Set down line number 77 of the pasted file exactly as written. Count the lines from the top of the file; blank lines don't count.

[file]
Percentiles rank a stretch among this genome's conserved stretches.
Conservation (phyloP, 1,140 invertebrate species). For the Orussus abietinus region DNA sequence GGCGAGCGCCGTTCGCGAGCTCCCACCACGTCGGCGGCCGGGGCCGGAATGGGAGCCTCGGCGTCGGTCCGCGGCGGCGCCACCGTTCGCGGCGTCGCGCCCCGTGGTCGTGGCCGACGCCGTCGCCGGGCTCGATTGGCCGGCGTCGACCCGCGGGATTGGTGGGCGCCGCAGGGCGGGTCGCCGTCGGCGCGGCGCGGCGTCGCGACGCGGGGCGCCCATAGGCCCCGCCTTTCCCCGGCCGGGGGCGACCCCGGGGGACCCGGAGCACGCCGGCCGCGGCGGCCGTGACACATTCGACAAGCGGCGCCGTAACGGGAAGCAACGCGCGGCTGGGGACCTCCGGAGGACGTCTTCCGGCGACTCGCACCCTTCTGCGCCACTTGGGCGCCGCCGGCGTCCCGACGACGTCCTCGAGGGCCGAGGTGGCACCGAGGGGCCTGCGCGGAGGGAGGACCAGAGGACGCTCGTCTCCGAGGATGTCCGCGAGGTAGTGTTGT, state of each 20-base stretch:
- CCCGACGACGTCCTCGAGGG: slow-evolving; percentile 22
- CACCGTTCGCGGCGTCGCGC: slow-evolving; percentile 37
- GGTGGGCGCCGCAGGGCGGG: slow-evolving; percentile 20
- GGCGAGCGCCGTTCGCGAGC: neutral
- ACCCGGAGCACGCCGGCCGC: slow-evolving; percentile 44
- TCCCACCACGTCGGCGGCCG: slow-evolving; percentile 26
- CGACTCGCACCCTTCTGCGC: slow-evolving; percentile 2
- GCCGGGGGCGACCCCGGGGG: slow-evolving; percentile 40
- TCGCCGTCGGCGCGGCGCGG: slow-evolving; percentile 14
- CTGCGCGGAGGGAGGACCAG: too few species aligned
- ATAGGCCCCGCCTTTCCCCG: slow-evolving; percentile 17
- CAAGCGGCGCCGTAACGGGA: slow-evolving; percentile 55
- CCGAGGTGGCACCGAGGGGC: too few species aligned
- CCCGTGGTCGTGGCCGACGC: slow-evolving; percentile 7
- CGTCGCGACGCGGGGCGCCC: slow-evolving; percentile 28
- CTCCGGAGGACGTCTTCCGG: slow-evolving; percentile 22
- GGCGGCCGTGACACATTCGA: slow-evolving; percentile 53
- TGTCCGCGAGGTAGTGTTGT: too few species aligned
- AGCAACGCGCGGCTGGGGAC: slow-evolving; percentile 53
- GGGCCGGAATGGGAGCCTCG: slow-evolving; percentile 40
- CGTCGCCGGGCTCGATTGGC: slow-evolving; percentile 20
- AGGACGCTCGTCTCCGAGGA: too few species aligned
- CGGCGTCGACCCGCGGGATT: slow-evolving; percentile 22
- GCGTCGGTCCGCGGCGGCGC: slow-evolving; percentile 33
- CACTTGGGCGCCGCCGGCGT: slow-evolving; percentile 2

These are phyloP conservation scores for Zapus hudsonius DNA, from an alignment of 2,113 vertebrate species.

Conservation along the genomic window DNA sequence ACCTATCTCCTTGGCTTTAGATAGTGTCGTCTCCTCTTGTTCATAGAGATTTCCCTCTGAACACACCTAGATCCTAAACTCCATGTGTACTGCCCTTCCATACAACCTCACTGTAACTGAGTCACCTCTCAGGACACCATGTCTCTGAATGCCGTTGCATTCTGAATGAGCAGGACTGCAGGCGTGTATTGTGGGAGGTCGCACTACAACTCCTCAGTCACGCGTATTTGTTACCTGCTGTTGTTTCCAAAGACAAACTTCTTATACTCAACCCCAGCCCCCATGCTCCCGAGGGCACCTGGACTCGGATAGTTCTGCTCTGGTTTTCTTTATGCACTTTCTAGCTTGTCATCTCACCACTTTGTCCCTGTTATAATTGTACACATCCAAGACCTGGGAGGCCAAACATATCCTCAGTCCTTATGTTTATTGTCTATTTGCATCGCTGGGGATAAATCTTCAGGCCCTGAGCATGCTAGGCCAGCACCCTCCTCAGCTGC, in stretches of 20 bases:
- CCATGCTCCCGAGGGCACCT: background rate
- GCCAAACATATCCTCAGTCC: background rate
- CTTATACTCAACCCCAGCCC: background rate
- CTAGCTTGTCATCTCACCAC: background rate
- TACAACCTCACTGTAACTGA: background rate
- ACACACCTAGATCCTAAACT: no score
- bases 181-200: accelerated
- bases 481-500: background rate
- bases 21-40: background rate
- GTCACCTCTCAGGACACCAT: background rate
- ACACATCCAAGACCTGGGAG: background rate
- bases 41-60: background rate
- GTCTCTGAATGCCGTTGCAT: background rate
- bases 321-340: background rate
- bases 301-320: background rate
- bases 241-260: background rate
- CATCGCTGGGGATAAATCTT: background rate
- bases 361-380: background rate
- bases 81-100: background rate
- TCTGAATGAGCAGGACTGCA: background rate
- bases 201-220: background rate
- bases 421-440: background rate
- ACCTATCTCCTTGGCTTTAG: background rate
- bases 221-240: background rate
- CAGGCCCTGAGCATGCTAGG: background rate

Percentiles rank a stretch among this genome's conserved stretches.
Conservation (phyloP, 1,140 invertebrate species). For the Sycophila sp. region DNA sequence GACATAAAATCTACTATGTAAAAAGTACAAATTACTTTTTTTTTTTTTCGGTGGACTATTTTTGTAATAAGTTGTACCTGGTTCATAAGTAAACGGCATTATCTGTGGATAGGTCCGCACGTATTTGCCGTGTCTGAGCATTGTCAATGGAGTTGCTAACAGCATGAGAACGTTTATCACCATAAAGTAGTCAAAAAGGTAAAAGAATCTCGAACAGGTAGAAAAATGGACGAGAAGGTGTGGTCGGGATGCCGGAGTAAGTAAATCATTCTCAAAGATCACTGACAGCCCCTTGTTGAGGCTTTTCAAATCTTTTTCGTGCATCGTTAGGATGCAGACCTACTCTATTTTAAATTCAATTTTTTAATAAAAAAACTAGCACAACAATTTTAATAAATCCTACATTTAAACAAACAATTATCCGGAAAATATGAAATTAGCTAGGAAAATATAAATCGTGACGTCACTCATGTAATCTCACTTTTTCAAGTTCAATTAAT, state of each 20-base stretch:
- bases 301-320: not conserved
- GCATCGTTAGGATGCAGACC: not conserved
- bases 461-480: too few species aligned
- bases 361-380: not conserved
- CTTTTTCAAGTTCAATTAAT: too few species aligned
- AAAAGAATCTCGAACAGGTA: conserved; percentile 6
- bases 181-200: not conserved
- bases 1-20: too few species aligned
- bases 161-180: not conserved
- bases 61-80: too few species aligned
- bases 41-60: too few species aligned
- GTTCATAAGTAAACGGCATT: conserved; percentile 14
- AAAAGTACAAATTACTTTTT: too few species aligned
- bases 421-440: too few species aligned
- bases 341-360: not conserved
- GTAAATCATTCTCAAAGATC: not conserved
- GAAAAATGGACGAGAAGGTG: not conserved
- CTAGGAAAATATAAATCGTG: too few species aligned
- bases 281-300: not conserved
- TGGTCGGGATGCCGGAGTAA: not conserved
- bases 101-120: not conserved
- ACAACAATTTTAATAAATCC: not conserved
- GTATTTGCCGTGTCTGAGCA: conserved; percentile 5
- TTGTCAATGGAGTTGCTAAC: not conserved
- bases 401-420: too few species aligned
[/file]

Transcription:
- bases 101-120: not conserved